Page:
You can also be an equal partner by encouraging great peripheral vision in your teams. Building cross-functional knowledge and customer empathy into your personnel improves their decision-making.

A Final Thought

The bottom line is that reports won’t show you the strengths and weaknesses of the people on your team. By staying present, frequently communicating business priorities and encouraging your teams to collaborate whenever and however possible, a transformational CIO can maximize their investment in people and focus their efforts on results.

Regardless of industry, sector or area of responsibility, leadership transformation is no easy task. I believe there has never been a better time to serve as CIO. The long-term challenges facing the global economy will require a comprehensive digital information solution—along with leaders who are well versed in delivering transformative results.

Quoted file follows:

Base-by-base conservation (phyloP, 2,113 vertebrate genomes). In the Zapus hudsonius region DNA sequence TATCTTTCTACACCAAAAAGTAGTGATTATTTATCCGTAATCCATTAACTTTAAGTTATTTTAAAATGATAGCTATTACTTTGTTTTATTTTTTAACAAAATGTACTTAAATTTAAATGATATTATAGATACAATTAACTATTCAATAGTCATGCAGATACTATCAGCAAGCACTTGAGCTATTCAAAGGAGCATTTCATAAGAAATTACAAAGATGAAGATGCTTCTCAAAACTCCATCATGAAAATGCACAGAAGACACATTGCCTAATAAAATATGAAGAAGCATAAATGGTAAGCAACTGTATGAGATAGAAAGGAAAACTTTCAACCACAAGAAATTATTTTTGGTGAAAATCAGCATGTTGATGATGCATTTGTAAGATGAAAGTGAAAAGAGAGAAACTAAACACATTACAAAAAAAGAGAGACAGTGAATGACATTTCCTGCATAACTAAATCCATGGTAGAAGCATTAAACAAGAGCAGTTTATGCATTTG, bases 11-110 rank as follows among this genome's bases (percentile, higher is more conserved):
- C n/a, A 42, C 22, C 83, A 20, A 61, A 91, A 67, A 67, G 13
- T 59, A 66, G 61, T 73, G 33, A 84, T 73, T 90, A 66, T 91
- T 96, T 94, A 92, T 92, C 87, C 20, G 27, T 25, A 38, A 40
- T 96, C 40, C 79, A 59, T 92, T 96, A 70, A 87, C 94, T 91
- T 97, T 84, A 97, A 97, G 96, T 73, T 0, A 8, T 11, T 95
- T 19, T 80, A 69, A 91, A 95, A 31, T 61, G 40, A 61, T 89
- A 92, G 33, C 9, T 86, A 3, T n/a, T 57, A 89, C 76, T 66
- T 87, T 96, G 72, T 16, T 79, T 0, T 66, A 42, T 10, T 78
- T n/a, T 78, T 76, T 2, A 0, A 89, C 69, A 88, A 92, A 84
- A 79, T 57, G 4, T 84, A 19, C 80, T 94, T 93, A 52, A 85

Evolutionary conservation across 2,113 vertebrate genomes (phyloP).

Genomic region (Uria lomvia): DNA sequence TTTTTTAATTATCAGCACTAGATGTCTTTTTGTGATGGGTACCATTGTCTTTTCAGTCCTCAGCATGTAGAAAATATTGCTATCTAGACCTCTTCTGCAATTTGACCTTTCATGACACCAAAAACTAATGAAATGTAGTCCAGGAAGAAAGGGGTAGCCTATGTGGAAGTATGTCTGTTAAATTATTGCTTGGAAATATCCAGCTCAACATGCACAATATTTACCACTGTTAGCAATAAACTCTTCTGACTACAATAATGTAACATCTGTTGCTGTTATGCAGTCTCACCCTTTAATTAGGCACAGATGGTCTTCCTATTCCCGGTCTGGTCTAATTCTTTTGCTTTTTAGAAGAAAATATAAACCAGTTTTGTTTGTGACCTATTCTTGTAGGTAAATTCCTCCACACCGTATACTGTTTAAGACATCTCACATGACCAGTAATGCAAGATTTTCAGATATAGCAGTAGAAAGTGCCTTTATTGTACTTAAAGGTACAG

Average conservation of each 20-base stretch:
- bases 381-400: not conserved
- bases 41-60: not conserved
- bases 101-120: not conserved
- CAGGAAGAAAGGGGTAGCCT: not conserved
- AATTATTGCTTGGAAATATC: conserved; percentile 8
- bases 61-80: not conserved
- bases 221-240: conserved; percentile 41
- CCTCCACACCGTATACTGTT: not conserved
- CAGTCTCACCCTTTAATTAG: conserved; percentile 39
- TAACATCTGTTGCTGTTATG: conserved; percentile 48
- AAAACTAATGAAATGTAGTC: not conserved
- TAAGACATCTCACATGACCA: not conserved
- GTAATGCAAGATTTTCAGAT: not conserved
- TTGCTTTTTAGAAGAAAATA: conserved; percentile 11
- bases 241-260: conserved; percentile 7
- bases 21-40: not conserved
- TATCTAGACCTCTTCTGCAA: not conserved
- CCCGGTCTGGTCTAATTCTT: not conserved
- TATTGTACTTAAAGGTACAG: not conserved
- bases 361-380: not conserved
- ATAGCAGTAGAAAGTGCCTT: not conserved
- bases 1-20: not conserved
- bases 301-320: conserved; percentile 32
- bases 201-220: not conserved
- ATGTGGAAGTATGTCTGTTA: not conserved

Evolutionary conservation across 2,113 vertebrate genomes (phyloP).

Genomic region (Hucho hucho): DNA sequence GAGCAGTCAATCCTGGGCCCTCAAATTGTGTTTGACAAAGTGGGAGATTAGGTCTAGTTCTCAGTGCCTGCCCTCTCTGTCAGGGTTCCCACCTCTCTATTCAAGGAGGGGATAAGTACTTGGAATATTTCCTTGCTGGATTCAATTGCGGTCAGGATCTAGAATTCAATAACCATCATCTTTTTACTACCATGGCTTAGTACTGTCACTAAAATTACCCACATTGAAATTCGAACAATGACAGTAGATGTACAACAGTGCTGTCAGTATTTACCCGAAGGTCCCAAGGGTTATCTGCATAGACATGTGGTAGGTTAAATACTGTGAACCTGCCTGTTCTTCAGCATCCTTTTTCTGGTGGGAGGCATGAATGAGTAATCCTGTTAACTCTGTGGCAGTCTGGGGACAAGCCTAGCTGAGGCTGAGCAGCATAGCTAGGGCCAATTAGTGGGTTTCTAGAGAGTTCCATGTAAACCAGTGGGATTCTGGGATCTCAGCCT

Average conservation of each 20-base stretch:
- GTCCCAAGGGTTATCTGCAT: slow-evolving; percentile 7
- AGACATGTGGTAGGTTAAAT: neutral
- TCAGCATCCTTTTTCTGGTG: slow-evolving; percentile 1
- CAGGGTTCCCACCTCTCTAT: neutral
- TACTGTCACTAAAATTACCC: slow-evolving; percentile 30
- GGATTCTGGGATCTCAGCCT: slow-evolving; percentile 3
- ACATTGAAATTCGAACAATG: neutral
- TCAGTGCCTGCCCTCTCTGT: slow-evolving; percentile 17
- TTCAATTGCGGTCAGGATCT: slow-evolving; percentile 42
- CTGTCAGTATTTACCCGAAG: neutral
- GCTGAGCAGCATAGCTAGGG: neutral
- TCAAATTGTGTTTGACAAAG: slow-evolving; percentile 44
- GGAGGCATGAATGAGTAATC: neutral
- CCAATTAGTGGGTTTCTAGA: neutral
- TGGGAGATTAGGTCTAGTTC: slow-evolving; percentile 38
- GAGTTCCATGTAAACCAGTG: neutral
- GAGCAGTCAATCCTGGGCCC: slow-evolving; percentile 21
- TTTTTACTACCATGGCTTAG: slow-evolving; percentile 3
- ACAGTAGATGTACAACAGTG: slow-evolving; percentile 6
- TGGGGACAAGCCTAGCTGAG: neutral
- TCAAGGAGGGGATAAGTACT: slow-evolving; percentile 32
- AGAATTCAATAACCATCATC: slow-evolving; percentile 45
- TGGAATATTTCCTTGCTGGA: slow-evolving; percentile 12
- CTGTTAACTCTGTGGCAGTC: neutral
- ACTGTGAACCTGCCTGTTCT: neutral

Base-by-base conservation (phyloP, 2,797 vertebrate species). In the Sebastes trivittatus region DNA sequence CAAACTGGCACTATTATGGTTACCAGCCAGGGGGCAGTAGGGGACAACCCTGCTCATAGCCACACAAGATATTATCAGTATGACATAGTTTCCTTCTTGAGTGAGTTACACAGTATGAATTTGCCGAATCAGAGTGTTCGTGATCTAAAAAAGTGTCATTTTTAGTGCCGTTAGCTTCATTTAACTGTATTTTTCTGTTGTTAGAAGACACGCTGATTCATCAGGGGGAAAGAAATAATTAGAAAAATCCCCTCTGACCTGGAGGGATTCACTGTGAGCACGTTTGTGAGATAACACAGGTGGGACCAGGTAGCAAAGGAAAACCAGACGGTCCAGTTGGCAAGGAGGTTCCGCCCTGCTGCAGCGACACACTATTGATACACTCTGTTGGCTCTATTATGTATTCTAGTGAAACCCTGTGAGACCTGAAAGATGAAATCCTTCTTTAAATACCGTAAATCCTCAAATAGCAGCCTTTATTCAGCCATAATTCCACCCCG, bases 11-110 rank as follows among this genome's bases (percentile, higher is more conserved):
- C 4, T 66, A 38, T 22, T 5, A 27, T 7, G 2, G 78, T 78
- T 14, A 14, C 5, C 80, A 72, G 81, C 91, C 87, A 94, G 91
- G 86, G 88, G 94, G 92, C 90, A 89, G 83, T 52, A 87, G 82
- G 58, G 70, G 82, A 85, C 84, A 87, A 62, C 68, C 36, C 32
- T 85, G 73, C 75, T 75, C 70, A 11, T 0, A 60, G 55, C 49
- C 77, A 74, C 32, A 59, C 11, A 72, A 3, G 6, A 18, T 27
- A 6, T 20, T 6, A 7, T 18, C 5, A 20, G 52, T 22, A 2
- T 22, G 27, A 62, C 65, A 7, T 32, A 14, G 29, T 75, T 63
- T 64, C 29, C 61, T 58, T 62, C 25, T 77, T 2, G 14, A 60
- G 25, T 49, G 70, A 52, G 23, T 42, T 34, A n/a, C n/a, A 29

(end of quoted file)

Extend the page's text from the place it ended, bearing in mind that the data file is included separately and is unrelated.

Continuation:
If you are stuck with the traditional view of a CIO, take the first step towards transforming your organization and others will follow. Your customers, and your organizations themselves, are counting on you.